I wouldn’t claim to be super-wise, but I am old, and that helps. But I find it a useful prayer insight, particularly when interceding for our world. Whether or not you have any sympathy for my blatant political views as outlined above, we can all pray for wisdom for our leaders, if we define it as above. To see what’s going on in our nation from God’s perspective might just be a helpful thing for all of us. When I do what 1 Timothy 2 tells us all to do and pray for our rulers, I find this prayer for wisdom springing to my lips.

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OT Lectionary

For those who want a change from the Gospel

Trinity 10 – 1 Kings 19:4-8 (Related)

Breakdown or Breakthrough?

I love this chapter, and I have preached on it often: indeed it forms an important part of my own spiritual journey. Often you will have read me moaning about the little snippets our lectionary gives us, and seen me trespassing into the wider context. But it has been useful for me this week to have to focus in on a few verses of a passage I know and love as a whole chapter.

We do need a bit of context, though. Elijah is the prophet fighting for the soul of the nation as Baal worship looks as though it might replace the worship of Yahweh in Israel, and he has just won a mighty victory by calling fire down from heaven on Mount Carmel. But as is so often the case, after a great victory comes an immediate come-down. The Elijah we meet here is a very different man from the bold prophet confronting false worship on the mountaintop. Instead he is broken, suicidal and alone in the wilderness. Last week we talked about liminality, that place of no-mans-land where we have to learn lessons which will take us into the future. Elijah finds himself here in a liminal space, so let’s think about what is going on: what he does, and what God does.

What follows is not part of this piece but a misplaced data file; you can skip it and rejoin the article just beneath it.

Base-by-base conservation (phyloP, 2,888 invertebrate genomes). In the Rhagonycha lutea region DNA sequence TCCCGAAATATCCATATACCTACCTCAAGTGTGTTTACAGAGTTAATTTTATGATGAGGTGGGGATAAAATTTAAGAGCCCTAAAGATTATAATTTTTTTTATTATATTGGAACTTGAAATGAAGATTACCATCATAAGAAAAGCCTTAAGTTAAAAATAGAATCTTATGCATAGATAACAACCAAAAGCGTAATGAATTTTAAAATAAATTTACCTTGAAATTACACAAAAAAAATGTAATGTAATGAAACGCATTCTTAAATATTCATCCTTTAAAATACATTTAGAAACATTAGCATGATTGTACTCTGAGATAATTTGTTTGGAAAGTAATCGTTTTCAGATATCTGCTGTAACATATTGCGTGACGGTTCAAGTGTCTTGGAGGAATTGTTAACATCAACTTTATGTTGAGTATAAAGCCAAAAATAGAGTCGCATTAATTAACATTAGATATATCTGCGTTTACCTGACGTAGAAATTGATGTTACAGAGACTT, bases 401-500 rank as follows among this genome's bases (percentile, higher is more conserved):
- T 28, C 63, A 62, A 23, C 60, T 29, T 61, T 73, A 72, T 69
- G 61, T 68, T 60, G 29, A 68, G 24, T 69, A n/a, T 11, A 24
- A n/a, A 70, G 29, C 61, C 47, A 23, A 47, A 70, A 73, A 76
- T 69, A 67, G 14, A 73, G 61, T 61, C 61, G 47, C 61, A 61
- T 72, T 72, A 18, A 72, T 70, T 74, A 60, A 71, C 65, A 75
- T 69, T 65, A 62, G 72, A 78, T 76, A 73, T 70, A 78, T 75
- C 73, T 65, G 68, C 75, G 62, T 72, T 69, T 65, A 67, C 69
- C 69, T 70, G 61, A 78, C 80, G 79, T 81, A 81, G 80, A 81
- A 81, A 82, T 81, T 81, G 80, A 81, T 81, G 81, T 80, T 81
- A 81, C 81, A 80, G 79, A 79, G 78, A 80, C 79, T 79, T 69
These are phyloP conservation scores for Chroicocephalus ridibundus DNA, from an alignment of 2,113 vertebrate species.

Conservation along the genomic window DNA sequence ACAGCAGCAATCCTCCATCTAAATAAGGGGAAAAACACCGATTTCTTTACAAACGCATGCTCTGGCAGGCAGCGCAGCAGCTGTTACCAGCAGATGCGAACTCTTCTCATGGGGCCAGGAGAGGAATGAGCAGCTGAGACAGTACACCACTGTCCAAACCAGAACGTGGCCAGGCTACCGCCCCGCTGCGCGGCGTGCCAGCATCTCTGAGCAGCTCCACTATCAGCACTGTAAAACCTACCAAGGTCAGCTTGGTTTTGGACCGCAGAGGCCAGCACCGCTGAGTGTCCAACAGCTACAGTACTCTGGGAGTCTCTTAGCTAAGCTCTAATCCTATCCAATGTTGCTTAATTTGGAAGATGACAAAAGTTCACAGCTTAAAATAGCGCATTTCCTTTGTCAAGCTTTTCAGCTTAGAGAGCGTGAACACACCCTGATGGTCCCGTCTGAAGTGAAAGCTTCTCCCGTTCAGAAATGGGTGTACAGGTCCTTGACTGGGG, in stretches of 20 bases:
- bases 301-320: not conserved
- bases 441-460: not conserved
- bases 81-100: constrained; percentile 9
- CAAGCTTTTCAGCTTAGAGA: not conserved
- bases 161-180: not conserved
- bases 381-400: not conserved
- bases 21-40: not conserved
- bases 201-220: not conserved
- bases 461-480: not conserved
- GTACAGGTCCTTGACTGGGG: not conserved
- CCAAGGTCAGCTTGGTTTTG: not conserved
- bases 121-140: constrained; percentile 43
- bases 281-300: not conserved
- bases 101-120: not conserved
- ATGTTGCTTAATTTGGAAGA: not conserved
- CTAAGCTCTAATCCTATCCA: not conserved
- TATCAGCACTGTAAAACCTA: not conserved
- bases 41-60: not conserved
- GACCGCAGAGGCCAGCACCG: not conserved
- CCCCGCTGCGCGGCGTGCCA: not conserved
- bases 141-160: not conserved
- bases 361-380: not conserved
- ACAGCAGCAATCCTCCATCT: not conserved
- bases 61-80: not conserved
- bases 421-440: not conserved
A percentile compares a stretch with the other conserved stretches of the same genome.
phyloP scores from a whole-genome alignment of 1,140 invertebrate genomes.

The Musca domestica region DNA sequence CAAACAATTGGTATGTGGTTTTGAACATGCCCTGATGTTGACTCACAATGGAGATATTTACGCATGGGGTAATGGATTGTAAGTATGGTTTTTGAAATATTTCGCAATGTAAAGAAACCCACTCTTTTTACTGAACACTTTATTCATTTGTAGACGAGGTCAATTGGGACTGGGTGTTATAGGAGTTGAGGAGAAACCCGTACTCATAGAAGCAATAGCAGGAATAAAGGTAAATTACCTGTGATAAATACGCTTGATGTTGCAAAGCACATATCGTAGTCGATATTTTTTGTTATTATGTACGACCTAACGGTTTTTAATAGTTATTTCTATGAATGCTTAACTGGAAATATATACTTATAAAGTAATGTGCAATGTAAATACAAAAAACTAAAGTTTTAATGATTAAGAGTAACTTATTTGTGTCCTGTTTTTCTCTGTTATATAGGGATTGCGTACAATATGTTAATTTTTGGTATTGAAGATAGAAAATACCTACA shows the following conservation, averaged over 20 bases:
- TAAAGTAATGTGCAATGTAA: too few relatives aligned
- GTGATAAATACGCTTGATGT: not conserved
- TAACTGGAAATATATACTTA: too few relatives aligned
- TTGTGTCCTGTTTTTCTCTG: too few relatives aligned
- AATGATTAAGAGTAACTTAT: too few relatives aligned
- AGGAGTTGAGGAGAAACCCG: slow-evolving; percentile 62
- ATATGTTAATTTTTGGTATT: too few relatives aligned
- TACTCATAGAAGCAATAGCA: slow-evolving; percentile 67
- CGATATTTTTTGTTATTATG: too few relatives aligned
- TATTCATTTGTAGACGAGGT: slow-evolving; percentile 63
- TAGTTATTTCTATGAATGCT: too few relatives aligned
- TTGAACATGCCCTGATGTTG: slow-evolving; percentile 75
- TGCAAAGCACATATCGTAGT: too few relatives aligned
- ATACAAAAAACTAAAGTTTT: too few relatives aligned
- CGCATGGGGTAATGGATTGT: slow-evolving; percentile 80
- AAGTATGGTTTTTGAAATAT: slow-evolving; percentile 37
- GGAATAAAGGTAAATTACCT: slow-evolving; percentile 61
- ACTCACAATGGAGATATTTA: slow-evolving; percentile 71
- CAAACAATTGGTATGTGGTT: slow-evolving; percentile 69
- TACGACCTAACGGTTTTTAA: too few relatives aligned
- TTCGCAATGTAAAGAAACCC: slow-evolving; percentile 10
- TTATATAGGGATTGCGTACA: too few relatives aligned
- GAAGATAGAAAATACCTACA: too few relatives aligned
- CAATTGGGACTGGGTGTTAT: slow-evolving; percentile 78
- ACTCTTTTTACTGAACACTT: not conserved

Firstly, he runs off into the wilderness. As we heard last week, this is a very special place in the Bible, and fundamentally it is a place of encounter with God, often because there is simply nothing else there to do. Biblical heroes, from Abraham to Moses to Jesus to Paul all spent time there with God. It is a place of nothingness, and so there is nothing for us to do, to plan, to worry about. We just are. There we spend time with our own secrets. In our activity-driven world, and in an increasingly performance-driven church, it feels like a cop-out to stop and just be. Even retreats, in my experience, can be filled with stuff to do. Elijah just stops, and discovers some of his deep feelings, feelings of despair and brokenness.

So he asks God to end his life. We all hope, in some way, to be better than our ancestors, to leave a mark on the world. But Elijah’s fear of Queen Jezebel distorts his perspective, and in spite of a massive victory he can see nothing of worth which he has achieved. In the liminal stages of early retirement I had to wrestle with the question ‘What has it all been about?’ 38 years of hard labour for the C of E, and what have I actually achieved? What is there to show for it all? It’s easy to lose perspective, even if it doesn’t drive us to suicide. This request for death is significantly followed by him lying down and going to sleep. He wants to die, but he wants it to be in his sleep; good and painless.